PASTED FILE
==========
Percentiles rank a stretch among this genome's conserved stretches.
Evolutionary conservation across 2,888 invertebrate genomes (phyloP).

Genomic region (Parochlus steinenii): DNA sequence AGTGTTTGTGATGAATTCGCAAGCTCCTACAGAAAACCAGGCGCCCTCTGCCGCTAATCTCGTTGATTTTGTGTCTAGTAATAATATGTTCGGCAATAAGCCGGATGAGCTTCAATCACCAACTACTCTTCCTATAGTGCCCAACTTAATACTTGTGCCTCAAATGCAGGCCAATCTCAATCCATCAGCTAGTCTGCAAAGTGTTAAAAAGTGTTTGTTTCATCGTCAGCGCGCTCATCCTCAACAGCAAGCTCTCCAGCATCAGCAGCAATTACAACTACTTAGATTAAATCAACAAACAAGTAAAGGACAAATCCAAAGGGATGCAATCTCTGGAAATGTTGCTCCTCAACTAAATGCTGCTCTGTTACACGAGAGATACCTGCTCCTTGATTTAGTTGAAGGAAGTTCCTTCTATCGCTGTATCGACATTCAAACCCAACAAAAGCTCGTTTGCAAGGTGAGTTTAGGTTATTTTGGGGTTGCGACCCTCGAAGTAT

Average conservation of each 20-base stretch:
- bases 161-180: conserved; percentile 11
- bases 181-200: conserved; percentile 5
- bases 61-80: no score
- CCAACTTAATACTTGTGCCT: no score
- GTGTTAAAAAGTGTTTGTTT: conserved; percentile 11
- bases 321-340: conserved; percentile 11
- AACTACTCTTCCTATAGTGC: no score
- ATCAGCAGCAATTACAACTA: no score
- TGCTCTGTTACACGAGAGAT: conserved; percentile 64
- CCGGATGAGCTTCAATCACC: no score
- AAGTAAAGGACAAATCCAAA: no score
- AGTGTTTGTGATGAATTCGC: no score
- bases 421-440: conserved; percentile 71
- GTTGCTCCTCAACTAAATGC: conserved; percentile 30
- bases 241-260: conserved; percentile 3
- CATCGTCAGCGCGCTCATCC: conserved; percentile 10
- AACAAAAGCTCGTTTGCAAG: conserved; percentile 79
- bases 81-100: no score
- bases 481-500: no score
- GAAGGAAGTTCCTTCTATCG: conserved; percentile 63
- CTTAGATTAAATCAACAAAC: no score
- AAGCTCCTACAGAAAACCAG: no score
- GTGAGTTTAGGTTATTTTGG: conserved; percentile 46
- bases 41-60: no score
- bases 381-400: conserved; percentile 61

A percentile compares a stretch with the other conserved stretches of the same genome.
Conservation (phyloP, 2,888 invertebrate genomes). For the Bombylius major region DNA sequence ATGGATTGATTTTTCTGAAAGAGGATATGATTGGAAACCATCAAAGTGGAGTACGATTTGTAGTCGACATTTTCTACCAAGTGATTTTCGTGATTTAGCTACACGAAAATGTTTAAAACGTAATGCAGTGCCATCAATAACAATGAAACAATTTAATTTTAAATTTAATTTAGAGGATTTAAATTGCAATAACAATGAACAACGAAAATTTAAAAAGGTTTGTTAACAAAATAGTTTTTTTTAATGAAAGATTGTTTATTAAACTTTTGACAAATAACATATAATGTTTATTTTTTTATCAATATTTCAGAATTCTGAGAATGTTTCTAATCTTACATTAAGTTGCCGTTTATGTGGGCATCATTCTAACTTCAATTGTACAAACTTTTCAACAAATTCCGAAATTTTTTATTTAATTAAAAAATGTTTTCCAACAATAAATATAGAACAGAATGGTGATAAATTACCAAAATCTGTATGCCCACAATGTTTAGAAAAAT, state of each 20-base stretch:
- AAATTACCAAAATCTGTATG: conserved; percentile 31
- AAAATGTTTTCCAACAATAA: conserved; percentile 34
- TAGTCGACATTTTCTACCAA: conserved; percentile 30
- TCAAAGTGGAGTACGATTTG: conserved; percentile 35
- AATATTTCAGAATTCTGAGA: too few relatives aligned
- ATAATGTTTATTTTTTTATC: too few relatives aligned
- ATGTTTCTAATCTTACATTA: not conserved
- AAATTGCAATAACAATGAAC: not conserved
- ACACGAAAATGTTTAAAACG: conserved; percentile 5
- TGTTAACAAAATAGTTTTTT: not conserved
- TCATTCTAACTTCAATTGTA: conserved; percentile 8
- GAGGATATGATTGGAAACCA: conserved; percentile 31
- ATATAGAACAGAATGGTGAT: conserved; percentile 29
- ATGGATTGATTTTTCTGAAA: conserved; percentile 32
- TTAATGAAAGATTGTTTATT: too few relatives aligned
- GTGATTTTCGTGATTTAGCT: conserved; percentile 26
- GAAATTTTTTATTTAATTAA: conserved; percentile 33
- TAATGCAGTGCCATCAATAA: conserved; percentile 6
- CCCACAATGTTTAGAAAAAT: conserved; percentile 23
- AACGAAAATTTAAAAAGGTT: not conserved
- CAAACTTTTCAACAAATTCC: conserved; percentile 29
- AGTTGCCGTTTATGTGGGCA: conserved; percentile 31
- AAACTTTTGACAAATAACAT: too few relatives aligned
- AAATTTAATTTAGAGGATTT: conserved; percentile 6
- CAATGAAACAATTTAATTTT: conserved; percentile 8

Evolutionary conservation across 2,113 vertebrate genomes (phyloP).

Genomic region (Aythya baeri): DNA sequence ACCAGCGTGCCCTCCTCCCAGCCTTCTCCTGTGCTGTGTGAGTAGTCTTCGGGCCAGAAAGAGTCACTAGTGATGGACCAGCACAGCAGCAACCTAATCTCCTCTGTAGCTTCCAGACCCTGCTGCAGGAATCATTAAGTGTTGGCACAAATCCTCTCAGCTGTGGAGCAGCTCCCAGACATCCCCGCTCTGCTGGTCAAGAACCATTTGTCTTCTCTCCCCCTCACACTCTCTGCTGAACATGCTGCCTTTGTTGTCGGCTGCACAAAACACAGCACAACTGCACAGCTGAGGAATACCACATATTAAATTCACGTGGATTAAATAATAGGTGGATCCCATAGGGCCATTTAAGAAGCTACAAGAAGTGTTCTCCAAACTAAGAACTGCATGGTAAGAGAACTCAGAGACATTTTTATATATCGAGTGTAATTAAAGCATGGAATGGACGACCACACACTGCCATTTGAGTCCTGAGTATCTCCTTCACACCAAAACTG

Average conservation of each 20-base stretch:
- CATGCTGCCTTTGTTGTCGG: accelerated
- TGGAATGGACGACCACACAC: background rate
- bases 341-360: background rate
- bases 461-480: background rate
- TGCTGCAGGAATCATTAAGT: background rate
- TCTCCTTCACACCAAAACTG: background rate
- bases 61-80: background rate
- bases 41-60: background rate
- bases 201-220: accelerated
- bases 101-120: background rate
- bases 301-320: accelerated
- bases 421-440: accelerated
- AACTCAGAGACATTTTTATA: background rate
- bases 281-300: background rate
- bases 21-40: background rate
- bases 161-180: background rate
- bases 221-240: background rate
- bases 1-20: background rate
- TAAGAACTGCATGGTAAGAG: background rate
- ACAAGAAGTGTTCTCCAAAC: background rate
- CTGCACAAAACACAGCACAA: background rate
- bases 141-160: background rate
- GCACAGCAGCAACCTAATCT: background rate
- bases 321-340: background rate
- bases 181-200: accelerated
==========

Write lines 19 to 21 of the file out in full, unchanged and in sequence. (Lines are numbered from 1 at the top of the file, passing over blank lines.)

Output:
- bases 241-260: conserved; percentile 3
- CATCGTCAGCGCGCTCATCC: conserved; percentile 10
- AACAAAAGCTCGTTTGCAAG: conserved; percentile 79